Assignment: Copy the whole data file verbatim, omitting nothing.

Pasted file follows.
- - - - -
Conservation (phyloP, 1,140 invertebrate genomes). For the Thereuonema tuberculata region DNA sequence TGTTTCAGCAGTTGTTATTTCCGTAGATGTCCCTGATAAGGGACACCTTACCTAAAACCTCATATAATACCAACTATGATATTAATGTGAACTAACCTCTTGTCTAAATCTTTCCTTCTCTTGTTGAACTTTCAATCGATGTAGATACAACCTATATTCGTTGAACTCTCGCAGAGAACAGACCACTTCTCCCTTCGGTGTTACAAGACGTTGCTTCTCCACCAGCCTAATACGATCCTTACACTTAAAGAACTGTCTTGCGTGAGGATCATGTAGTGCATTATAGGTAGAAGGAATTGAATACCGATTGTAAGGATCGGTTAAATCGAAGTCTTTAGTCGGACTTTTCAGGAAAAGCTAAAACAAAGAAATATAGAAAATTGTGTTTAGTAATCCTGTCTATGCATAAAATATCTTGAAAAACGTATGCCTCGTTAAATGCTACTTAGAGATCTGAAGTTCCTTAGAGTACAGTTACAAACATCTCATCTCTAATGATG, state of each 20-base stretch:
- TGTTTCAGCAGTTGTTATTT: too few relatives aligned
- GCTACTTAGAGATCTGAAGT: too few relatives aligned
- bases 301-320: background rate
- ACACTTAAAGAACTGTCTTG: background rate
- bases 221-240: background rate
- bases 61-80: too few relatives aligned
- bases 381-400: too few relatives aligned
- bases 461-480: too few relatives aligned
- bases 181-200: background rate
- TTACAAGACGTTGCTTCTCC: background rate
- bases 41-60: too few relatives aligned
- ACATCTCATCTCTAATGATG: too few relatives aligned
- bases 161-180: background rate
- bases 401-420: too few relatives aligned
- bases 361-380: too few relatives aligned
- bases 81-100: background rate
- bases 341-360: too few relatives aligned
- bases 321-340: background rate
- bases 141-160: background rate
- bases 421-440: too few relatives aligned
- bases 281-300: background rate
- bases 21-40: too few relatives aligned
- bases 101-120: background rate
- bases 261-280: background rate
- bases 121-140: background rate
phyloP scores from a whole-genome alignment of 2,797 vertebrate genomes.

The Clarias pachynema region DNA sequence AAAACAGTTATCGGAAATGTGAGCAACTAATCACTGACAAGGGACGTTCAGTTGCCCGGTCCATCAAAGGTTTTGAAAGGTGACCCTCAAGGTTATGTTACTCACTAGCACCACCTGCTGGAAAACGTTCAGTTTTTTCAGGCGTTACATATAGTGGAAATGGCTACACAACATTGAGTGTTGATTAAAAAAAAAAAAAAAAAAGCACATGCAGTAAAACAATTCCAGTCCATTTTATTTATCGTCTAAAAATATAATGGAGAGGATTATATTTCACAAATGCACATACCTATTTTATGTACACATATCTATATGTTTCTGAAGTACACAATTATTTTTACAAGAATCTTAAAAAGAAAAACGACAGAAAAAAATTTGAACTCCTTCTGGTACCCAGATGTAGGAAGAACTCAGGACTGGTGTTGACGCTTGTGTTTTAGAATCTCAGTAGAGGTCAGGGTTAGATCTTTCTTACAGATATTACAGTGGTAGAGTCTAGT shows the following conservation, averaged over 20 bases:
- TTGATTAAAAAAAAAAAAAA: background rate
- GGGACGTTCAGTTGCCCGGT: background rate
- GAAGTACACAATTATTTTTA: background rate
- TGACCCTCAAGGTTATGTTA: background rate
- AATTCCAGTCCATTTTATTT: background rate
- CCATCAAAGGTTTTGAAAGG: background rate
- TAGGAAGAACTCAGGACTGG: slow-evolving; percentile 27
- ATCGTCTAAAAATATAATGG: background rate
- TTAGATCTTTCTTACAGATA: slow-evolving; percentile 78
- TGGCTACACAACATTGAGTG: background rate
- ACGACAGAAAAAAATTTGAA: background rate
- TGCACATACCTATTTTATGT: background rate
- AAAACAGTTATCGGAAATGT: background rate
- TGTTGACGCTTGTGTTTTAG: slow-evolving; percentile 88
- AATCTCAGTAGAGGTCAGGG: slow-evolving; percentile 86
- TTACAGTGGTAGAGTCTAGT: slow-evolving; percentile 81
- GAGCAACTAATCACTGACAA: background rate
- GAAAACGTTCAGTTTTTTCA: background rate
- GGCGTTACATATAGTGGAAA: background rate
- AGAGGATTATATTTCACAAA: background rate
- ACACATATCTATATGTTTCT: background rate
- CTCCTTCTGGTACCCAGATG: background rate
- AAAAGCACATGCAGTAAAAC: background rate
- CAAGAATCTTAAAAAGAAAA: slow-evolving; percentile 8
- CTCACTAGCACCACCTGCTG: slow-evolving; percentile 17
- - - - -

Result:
Conservation (phyloP, 1,140 invertebrate genomes). For the Thereuonema tuberculata region DNA sequence TGTTTCAGCAGTTGTTATTTCCGTAGATGTCCCTGATAAGGGACACCTTACCTAAAACCTCATATAATACCAACTATGATATTAATGTGAACTAACCTCTTGTCTAAATCTTTCCTTCTCTTGTTGAACTTTCAATCGATGTAGATACAACCTATATTCGTTGAACTCTCGCAGAGAACAGACCACTTCTCCCTTCGGTGTTACAAGACGTTGCTTCTCCACCAGCCTAATACGATCCTTACACTTAAAGAACTGTCTTGCGTGAGGATCATGTAGTGCATTATAGGTAGAAGGAATTGAATACCGATTGTAAGGATCGGTTAAATCGAAGTCTTTAGTCGGACTTTTCAGGAAAAGCTAAAACAAAGAAATATAGAAAATTGTGTTTAGTAATCCTGTCTATGCATAAAATATCTTGAAAAACGTATGCCTCGTTAAATGCTACTTAGAGATCTGAAGTTCCTTAGAGTACAGTTACAAACATCTCATCTCTAATGATG, state of each 20-base stretch:
- TGTTTCAGCAGTTGTTATTT: too few relatives aligned
- GCTACTTAGAGATCTGAAGT: too few relatives aligned
- bases 301-320: background rate
- ACACTTAAAGAACTGTCTTG: background rate
- bases 221-240: background rate
- bases 61-80: too few relatives aligned
- bases 381-400: too few relatives aligned
- bases 461-480: too few relatives aligned
- bases 181-200: background rate
- TTACAAGACGTTGCTTCTCC: background rate
- bases 41-60: too few relatives aligned
- ACATCTCATCTCTAATGATG: too few relatives aligned
- bases 161-180: background rate
- bases 401-420: too few relatives aligned
- bases 361-380: too few relatives aligned
- bases 81-100: background rate
- bases 341-360: too few relatives aligned
- bases 321-340: background rate
- bases 141-160: background rate
- bases 421-440: too few relatives aligned
- bases 281-300: background rate
- bases 21-40: too few relatives aligned
- bases 101-120: background rate
- bases 261-280: background rate
- bases 121-140: background rate
phyloP scores from a whole-genome alignment of 2,797 vertebrate genomes.

The Clarias pachynema region DNA sequence AAAACAGTTATCGGAAATGTGAGCAACTAATCACTGACAAGGGACGTTCAGTTGCCCGGTCCATCAAAGGTTTTGAAAGGTGACCCTCAAGGTTATGTTACTCACTAGCACCACCTGCTGGAAAACGTTCAGTTTTTTCAGGCGTTACATATAGTGGAAATGGCTACACAACATTGAGTGTTGATTAAAAAAAAAAAAAAAAAAGCACATGCAGTAAAACAATTCCAGTCCATTTTATTTATCGTCTAAAAATATAATGGAGAGGATTATATTTCACAAATGCACATACCTATTTTATGTACACATATCTATATGTTTCTGAAGTACACAATTATTTTTACAAGAATCTTAAAAAGAAAAACGACAGAAAAAAATTTGAACTCCTTCTGGTACCCAGATGTAGGAAGAACTCAGGACTGGTGTTGACGCTTGTGTTTTAGAATCTCAGTAGAGGTCAGGGTTAGATCTTTCTTACAGATATTACAGTGGTAGAGTCTAGT shows the following conservation, averaged over 20 bases:
- TTGATTAAAAAAAAAAAAAA: background rate
- GGGACGTTCAGTTGCCCGGT: background rate
- GAAGTACACAATTATTTTTA: background rate
- TGACCCTCAAGGTTATGTTA: background rate
- AATTCCAGTCCATTTTATTT: background rate
- CCATCAAAGGTTTTGAAAGG: background rate
- TAGGAAGAACTCAGGACTGG: slow-evolving; percentile 27
- ATCGTCTAAAAATATAATGG: background rate
- TTAGATCTTTCTTACAGATA: slow-evolving; percentile 78
- TGGCTACACAACATTGAGTG: background rate
- ACGACAGAAAAAAATTTGAA: background rate
- TGCACATACCTATTTTATGT: background rate
- AAAACAGTTATCGGAAATGT: background rate
- TGTTGACGCTTGTGTTTTAG: slow-evolving; percentile 88
- AATCTCAGTAGAGGTCAGGG: slow-evolving; percentile 86
- TTACAGTGGTAGAGTCTAGT: slow-evolving; percentile 81
- GAGCAACTAATCACTGACAA: background rate
- GAAAACGTTCAGTTTTTTCA: background rate
- GGCGTTACATATAGTGGAAA: background rate
- AGAGGATTATATTTCACAAA: background rate
- ACACATATCTATATGTTTCT: background rate
- CTCCTTCTGGTACCCAGATG: background rate
- AAAAGCACATGCAGTAAAAC: background rate
- CAAGAATCTTAAAAAGAAAA: slow-evolving; percentile 8
- CTCACTAGCACCACCTGCTG: slow-evolving; percentile 17